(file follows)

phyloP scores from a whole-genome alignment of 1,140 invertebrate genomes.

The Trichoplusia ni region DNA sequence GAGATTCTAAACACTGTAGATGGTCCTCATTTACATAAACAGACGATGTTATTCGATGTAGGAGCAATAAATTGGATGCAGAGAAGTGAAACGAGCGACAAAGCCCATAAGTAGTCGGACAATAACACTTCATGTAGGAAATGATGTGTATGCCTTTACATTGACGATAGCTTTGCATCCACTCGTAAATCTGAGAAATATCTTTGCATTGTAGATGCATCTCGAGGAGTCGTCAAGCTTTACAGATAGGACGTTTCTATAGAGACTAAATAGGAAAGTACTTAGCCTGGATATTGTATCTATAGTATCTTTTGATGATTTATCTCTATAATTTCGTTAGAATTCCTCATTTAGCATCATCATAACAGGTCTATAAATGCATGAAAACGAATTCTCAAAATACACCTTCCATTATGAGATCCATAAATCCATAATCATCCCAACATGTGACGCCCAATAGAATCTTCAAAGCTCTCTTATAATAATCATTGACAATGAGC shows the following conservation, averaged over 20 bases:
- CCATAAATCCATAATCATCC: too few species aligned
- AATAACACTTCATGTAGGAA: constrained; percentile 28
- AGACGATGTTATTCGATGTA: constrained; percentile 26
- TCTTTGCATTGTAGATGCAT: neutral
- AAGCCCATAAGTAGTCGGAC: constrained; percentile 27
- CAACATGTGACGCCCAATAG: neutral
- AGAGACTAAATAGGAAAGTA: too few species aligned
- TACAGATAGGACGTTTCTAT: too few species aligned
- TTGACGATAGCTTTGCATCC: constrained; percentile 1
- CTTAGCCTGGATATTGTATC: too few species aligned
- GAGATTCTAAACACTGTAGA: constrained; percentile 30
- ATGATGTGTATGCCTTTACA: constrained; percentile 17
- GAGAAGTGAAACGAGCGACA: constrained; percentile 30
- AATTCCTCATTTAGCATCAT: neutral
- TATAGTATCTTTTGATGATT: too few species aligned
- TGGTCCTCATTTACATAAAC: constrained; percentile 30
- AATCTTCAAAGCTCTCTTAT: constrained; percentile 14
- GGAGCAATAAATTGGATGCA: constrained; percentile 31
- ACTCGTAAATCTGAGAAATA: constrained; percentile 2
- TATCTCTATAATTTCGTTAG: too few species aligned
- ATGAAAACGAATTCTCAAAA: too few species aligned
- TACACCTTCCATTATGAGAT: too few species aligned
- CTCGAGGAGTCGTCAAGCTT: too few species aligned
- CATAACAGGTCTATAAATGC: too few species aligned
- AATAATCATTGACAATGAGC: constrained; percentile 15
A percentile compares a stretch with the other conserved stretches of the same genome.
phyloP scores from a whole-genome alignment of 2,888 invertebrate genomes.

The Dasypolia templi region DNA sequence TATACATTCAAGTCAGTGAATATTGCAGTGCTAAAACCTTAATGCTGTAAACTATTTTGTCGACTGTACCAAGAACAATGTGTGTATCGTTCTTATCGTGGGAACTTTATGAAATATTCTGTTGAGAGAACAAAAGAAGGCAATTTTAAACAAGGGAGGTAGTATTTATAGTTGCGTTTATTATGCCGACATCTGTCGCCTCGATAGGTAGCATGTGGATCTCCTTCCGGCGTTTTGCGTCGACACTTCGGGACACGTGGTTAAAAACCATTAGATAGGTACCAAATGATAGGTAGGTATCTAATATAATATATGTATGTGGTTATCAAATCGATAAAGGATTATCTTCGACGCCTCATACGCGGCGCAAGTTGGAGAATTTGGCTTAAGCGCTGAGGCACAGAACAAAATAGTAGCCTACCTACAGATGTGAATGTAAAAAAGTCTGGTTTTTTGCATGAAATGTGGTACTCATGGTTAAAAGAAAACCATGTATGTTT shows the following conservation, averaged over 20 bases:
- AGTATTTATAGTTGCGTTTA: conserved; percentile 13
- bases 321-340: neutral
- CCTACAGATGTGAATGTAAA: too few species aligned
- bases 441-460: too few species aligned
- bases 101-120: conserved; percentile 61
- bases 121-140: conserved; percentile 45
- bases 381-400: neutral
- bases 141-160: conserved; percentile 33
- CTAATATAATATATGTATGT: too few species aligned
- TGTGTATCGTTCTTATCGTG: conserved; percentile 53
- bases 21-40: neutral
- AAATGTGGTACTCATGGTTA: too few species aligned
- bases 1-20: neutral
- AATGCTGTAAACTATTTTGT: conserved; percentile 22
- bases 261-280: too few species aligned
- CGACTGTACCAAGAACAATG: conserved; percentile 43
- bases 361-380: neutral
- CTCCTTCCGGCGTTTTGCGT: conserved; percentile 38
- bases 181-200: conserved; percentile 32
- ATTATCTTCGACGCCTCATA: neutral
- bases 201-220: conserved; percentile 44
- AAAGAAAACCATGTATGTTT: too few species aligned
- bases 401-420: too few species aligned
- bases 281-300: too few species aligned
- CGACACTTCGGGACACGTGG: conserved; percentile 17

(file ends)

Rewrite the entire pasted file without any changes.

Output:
phyloP scores from a whole-genome alignment of 1,140 invertebrate genomes.

The Trichoplusia ni region DNA sequence GAGATTCTAAACACTGTAGATGGTCCTCATTTACATAAACAGACGATGTTATTCGATGTAGGAGCAATAAATTGGATGCAGAGAAGTGAAACGAGCGACAAAGCCCATAAGTAGTCGGACAATAACACTTCATGTAGGAAATGATGTGTATGCCTTTACATTGACGATAGCTTTGCATCCACTCGTAAATCTGAGAAATATCTTTGCATTGTAGATGCATCTCGAGGAGTCGTCAAGCTTTACAGATAGGACGTTTCTATAGAGACTAAATAGGAAAGTACTTAGCCTGGATATTGTATCTATAGTATCTTTTGATGATTTATCTCTATAATTTCGTTAGAATTCCTCATTTAGCATCATCATAACAGGTCTATAAATGCATGAAAACGAATTCTCAAAATACACCTTCCATTATGAGATCCATAAATCCATAATCATCCCAACATGTGACGCCCAATAGAATCTTCAAAGCTCTCTTATAATAATCATTGACAATGAGC shows the following conservation, averaged over 20 bases:
- CCATAAATCCATAATCATCC: too few species aligned
- AATAACACTTCATGTAGGAA: constrained; percentile 28
- AGACGATGTTATTCGATGTA: constrained; percentile 26
- TCTTTGCATTGTAGATGCAT: neutral
- AAGCCCATAAGTAGTCGGAC: constrained; percentile 27
- CAACATGTGACGCCCAATAG: neutral
- AGAGACTAAATAGGAAAGTA: too few species aligned
- TACAGATAGGACGTTTCTAT: too few species aligned
- TTGACGATAGCTTTGCATCC: constrained; percentile 1
- CTTAGCCTGGATATTGTATC: too few species aligned
- GAGATTCTAAACACTGTAGA: constrained; percentile 30
- ATGATGTGTATGCCTTTACA: constrained; percentile 17
- GAGAAGTGAAACGAGCGACA: constrained; percentile 30
- AATTCCTCATTTAGCATCAT: neutral
- TATAGTATCTTTTGATGATT: too few species aligned
- TGGTCCTCATTTACATAAAC: constrained; percentile 30
- AATCTTCAAAGCTCTCTTAT: constrained; percentile 14
- GGAGCAATAAATTGGATGCA: constrained; percentile 31
- ACTCGTAAATCTGAGAAATA: constrained; percentile 2
- TATCTCTATAATTTCGTTAG: too few species aligned
- ATGAAAACGAATTCTCAAAA: too few species aligned
- TACACCTTCCATTATGAGAT: too few species aligned
- CTCGAGGAGTCGTCAAGCTT: too few species aligned
- CATAACAGGTCTATAAATGC: too few species aligned
- AATAATCATTGACAATGAGC: constrained; percentile 15
A percentile compares a stretch with the other conserved stretches of the same genome.
phyloP scores from a whole-genome alignment of 2,888 invertebrate genomes.

The Dasypolia templi region DNA sequence TATACATTCAAGTCAGTGAATATTGCAGTGCTAAAACCTTAATGCTGTAAACTATTTTGTCGACTGTACCAAGAACAATGTGTGTATCGTTCTTATCGTGGGAACTTTATGAAATATTCTGTTGAGAGAACAAAAGAAGGCAATTTTAAACAAGGGAGGTAGTATTTATAGTTGCGTTTATTATGCCGACATCTGTCGCCTCGATAGGTAGCATGTGGATCTCCTTCCGGCGTTTTGCGTCGACACTTCGGGACACGTGGTTAAAAACCATTAGATAGGTACCAAATGATAGGTAGGTATCTAATATAATATATGTATGTGGTTATCAAATCGATAAAGGATTATCTTCGACGCCTCATACGCGGCGCAAGTTGGAGAATTTGGCTTAAGCGCTGAGGCACAGAACAAAATAGTAGCCTACCTACAGATGTGAATGTAAAAAAGTCTGGTTTTTTGCATGAAATGTGGTACTCATGGTTAAAAGAAAACCATGTATGTTT shows the following conservation, averaged over 20 bases:
- AGTATTTATAGTTGCGTTTA: conserved; percentile 13
- bases 321-340: neutral
- CCTACAGATGTGAATGTAAA: too few species aligned
- bases 441-460: too few species aligned
- bases 101-120: conserved; percentile 61
- bases 121-140: conserved; percentile 45
- bases 381-400: neutral
- bases 141-160: conserved; percentile 33
- CTAATATAATATATGTATGT: too few species aligned
- TGTGTATCGTTCTTATCGTG: conserved; percentile 53
- bases 21-40: neutral
- AAATGTGGTACTCATGGTTA: too few species aligned
- bases 1-20: neutral
- AATGCTGTAAACTATTTTGT: conserved; percentile 22
- bases 261-280: too few species aligned
- CGACTGTACCAAGAACAATG: conserved; percentile 43
- bases 361-380: neutral
- CTCCTTCCGGCGTTTTGCGT: conserved; percentile 38
- bases 181-200: conserved; percentile 32
- ATTATCTTCGACGCCTCATA: neutral
- bases 201-220: conserved; percentile 44
- AAAGAAAACCATGTATGTTT: too few species aligned
- bases 401-420: too few species aligned
- bases 281-300: too few species aligned
- CGACACTTCGGGACACGTGG: conserved; percentile 17